Rep. Clarke Tucker took his bill to provide transparency on campaign spending to the House State Agencies committee today. Opposed by one of the biggest source of dark money spending in America, it failed on a voice vote.
His HB 1005 would require reporting of financial details on all “electioneering communications,” not just advertising that expressly advocates for or against a candidate. That “express advocacy” rule has opened the door to a tidal wave of political spending from anonymous sources that are clearly intended to influence votes, but, because they lack the magic words FOR and AGAINST, has been done in secret.
“We have a real issue of transparency in our democratic process,” Tucker said. He said it wouldn’t limit speech nor would it limit corporate speech in the form of money.
The bill has a $5,000 threshold for reporting.
David Ray, a paid employee of the financed Americans for Prosperity political organization, which spends hundreds of millions in dark money efforts, opposed the bill. He objected to reporting of names and addresses of people “simply because they choose to support a cause they believe in.” He said it would chill political speech. He didn’t say, but the Kochs don’t favor any disclosure of personal spending in political races.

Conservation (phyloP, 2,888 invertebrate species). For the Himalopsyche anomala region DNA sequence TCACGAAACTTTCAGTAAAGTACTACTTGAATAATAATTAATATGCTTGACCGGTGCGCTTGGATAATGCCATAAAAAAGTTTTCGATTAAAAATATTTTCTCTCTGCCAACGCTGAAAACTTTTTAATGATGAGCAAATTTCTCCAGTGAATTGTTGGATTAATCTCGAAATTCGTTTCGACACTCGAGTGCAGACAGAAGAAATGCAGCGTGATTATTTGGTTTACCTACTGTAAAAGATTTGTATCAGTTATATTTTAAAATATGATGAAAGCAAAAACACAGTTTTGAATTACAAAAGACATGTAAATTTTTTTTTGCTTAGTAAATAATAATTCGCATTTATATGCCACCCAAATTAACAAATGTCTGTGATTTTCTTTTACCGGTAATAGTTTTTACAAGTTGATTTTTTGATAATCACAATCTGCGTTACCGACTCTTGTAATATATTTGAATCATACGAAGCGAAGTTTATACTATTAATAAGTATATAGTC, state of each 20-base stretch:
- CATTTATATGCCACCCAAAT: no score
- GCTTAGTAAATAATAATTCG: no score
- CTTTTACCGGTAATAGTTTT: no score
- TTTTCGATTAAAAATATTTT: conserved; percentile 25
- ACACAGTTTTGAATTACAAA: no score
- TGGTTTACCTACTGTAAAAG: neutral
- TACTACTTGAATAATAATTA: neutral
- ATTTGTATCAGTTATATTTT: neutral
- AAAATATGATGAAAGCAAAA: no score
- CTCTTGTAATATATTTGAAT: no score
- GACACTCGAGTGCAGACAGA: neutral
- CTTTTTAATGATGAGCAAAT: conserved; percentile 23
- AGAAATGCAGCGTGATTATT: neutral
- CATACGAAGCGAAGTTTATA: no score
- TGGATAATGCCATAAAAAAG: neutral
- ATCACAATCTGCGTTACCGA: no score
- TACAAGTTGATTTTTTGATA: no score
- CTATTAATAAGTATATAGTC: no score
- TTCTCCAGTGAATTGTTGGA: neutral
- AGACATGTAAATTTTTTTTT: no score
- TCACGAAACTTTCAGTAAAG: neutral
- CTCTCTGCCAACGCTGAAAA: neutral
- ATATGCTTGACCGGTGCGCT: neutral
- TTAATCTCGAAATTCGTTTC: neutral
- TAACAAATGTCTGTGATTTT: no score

Ray said the bill would require disclosure by tax-exempt organizations, naming specifically the NRA and Family Council. He claimed these organizations are not politically focused, but focus on public welfare. (Side comment: Bull****.) He said transparency could subject contributors to bullying.
Ray didn’t mention that efforts to squelch reporting on issue campaigns has failed at the U.S. Supreme Court thought the challenge specifically raised the issue of potential blowback on contributors. It’s part of the First Amendment.
“It’s not my intent to chill any speech. It just to let the public know of the sources of the advertising,” Tucker said. He noted that the Arkansas Bar Association and the Judicial Discipline Commission supported his bill as to judicial elections.
Tucker said the public should know who pays to get people into elected office. He quoted Justice Anthony Kennedy in saying such disclosure was aimed at preventing corruption.
The committee defeated the bill on a voice vote. No roll call was requested.